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Hurting For Cash, Online Porn Tries New Tricks

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I hit the streets of San Francisco to ask strangers their favorite search terms for online pornography. It was not hard to get answers, even on the record.

"Teacher porn, student-teacher fantasy," Jason Ravel says at a coffee shop. "That's who I was around most often in grade school. I was a really good student."

Chanelle Dorton, who's passing by a train station, is into ebony lesbian sex. "I don't like straight porn," she says.

Cab driver Neel Bell likes "heterosexual porn that doesn't involve porn stars. It lets you think that it's a real-life situation more."

But just about everyone I ask says he or she never, ever pays for it. "Never pay for porn, never pay for sex," Bell says. "I guess I'm a cheapskate when it comes down to it. I download all my music, too."

That is exactly the porn industry's problem, says Internet porn mogul Peter Acworth. Acworth is founder of, a San Francisco porn conglomerate that had 205 million page views last year.

"We're suffering what happened to the music industry a while back. It's becoming much more easy to get content for free and people are less apt to want to pay for it," he says.

Online pornography helped build the Internet. It was the cutting edge of e-commerce when sites like were just starting. By some estimates, about one-quarter of all Web searches are for porn, although stats are hard to obtain.

But now, experts say, even though it still has a lot of eyeballs, fewer people are paying to view. To recoup some of those costs, Acworth's porn empire is using data analytics.

The Rise And Fall Of The Industry

Back in the late 1990s, when Acworth was getting his Ph.D. in finance at Columbia University, he realized there was a lot of money to be made in streaming sex online. So he started video shoots right out of his own room.

"You honestly couldn't add the sites fast enough," he says. "It was like money was falling from the sky."

Earnings were so strong that, by 2006, the company made a major real estate investment and purchased the Armory, a towering building that takes up a city block in the Mission District of San Francisco.

But because of piracy and an explosion of free sites, the heyday is over. Global revenue plummeted by 50 percent from 2007 to 2011, the porn industry trade group Free Speech Coalition estimated last year. saw a decline in revenue for the first time in 2011.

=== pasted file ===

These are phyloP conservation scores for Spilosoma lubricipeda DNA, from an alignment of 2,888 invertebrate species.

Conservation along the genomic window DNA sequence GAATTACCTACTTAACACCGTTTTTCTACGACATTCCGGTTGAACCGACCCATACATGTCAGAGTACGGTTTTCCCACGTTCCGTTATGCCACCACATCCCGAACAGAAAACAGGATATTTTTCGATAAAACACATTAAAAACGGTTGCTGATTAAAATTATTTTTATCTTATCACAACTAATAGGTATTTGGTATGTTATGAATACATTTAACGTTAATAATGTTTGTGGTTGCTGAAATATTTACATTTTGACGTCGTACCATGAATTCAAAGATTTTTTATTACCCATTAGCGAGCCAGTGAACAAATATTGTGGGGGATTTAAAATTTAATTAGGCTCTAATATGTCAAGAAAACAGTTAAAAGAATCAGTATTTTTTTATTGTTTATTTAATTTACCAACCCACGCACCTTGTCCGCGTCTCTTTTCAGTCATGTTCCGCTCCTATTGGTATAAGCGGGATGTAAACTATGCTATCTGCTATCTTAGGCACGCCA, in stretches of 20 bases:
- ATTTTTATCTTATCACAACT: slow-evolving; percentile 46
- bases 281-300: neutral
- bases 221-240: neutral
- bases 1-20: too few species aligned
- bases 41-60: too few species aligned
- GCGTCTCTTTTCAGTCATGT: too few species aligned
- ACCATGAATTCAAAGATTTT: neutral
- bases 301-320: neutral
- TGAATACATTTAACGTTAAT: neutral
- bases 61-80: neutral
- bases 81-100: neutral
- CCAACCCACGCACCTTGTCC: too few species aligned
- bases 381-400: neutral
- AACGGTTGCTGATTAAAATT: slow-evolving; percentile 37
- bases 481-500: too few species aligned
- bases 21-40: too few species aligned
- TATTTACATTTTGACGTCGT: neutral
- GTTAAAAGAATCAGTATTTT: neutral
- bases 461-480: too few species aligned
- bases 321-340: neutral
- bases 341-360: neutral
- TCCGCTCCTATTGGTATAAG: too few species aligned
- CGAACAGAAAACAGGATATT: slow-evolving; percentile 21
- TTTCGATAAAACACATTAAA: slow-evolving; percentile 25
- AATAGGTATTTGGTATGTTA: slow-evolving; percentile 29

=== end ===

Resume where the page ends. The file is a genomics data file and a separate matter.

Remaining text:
Porn has a distinct problem that less racy media companies don't have: Users are afraid of leaving a digital record — and not because of the National Security Agency.

"We get, constantly, emails from people's wives because they found a charge on the husband's credit card and they're upset to find out that it's for pornography," Acworth says.

Brand Loyalty And User Privacy

Acworth has come under fire recently by regulators for risky employment practices such as unprotected sex. But his central business concern is viewer loyalty. is on a campaign to lure viewers out of the shadows, and into credit card payments, by offering a better product.

Acworth takes me upstairs at Kink headquarters, to the set of a live porn shoot. A model who is performing in front of a webcam says in a sultry tone, "The part of my body that I like the most would probably have to be ..." Her voice tapers off and she shows rather than tells. Paying subscribers are watching and typing in what they'd like her to do next.

Across the Internet, roughly 15 percent of Web pages are porn sites. A lot of the free stuff is poorly made, is low resolution or shows a short clip of a longer video. But Acworth says counterfeiters can't pirate this kind of personal request.

At the other end of the room, there's a community event, where members of are dressed in tuxedos and gowns. Acworth is creating a lifestyle brand — a common strategy for media companies that need to build loyalty with fans.

He's also hiring a team of data analysts to make like Netflix: Track your every move and — based on what you search and click — push the content you like most right in front of you.

Acworth says no one has to worry about personal data getting sold to outside advertisers. "I shouldn't think anyone would really be interested in that. Who would want to buy data pertaining to whether somebody likes bondage or spanking?"

Andrew Kahl, an analyst with Evidon — a New York-based company that creates privacy tools — studied porn websites and found that nearly 900 million porn site visitors were tracked by hundreds of third-party advertising companies. "It is bigger than a few companies that you might have heard of," he says.

While a buyer for that data does not exist yet to Kahl's knowledge, he gives a hypothetical example: A condom manufacturer could go to a mainstream website and say, "I want to only show condom advertisements to people who have also viewed porn today."

Porn companies are trying these data analytics, Kahl says, to get back on top of e-commerce.

Copyright 2014 KQED Public Media. To see more, visit


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